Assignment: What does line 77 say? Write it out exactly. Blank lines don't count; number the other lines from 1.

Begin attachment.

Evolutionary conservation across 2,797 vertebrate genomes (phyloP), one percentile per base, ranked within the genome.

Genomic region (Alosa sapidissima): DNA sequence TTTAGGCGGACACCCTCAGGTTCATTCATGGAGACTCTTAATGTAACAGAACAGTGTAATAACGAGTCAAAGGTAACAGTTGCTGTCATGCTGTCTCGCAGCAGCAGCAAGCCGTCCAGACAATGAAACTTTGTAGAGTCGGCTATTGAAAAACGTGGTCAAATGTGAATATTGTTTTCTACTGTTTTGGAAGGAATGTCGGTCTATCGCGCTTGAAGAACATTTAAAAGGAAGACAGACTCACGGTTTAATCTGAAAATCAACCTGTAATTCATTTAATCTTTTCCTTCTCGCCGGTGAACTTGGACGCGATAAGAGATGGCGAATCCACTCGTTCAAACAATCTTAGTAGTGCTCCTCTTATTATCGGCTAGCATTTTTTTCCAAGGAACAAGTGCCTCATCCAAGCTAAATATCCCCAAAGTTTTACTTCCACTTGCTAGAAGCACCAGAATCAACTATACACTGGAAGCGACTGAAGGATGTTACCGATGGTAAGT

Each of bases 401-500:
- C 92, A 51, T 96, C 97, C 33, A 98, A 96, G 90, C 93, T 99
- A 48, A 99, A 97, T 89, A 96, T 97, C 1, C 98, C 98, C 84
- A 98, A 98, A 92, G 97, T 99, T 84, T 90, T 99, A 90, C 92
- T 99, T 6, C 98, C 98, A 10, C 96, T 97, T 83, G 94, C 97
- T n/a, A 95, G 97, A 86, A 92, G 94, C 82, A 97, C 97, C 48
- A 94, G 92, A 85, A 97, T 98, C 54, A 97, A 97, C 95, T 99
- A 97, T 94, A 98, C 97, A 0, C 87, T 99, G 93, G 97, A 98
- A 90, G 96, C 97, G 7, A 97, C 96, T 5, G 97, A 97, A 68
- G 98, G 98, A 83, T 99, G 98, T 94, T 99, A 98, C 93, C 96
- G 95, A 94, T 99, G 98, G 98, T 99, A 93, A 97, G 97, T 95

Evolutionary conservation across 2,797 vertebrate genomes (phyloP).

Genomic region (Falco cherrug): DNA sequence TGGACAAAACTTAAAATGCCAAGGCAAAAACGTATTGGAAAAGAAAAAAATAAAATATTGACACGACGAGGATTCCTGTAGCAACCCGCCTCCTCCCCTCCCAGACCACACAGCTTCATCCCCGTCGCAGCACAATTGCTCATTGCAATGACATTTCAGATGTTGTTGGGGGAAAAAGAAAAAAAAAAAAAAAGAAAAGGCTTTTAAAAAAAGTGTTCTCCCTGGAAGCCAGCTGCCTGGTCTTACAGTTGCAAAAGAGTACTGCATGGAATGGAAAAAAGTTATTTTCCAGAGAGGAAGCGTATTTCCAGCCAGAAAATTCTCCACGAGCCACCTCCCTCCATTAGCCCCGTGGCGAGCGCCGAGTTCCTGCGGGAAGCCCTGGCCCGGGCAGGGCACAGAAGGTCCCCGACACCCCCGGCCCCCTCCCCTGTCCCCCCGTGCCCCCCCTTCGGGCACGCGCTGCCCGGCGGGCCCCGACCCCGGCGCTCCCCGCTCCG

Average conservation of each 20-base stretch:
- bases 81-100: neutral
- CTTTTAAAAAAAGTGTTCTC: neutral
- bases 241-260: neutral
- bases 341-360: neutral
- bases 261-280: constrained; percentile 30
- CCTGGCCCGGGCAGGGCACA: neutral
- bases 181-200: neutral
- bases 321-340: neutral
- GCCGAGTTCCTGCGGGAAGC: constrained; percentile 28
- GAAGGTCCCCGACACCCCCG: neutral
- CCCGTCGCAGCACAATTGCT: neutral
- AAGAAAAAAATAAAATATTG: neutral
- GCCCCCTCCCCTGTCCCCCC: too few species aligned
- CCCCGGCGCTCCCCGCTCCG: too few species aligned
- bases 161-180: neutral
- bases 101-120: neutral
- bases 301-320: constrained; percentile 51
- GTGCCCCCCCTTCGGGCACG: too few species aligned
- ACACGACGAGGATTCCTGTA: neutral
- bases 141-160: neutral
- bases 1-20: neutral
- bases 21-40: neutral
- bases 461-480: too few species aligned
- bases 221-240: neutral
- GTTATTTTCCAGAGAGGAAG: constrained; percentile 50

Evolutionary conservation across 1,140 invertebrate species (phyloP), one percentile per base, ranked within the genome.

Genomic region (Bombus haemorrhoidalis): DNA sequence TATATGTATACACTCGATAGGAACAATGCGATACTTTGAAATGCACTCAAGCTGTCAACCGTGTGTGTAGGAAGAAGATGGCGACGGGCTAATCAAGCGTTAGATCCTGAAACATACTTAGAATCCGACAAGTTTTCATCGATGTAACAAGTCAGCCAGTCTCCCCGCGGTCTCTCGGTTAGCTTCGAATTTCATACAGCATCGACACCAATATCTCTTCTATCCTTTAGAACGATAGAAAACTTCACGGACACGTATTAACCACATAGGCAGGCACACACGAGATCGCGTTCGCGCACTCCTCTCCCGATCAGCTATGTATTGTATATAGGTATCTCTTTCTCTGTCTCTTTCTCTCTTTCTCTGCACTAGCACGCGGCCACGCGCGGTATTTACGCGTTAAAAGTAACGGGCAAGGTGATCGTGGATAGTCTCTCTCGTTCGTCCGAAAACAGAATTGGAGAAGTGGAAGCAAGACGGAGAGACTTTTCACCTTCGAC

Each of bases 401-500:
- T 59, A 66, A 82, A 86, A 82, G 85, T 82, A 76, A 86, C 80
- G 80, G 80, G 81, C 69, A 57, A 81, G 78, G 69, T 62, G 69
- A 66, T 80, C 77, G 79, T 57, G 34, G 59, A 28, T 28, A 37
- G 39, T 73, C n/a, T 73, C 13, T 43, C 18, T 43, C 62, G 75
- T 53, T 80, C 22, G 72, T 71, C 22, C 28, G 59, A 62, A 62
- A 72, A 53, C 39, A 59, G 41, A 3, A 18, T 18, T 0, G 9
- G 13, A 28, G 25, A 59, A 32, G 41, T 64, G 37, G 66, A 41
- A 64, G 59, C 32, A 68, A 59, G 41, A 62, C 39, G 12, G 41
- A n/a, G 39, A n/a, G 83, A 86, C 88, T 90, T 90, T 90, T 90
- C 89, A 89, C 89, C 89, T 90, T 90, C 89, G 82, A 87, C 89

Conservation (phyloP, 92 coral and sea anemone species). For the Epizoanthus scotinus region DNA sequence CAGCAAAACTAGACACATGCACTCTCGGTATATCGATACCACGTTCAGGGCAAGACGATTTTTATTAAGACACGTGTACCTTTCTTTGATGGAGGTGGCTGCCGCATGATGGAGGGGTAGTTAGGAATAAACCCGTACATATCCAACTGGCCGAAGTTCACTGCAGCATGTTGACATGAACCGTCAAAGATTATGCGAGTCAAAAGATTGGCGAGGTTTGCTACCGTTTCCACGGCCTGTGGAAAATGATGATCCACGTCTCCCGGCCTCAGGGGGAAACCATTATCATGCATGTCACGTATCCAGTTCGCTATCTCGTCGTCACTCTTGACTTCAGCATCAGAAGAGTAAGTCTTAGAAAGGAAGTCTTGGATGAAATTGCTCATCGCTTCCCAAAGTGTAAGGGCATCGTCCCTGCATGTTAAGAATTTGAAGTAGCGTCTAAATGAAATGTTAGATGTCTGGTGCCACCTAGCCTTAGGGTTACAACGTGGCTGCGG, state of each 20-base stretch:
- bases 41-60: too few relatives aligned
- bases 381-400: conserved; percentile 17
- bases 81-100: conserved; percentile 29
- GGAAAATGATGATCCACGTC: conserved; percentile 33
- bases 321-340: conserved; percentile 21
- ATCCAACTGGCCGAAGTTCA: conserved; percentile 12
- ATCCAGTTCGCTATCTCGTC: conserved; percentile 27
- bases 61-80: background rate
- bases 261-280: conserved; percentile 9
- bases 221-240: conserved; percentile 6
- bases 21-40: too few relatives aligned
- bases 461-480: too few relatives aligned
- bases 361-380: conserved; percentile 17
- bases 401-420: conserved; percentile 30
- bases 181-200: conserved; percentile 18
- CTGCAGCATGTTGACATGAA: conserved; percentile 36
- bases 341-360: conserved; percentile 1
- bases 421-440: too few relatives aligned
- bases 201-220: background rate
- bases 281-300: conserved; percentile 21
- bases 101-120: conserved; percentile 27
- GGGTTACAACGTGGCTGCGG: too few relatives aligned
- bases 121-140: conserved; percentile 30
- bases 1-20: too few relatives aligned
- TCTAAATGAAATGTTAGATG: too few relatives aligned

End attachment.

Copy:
- GGGTTACAACGTGGCTGCGG: too few relatives aligned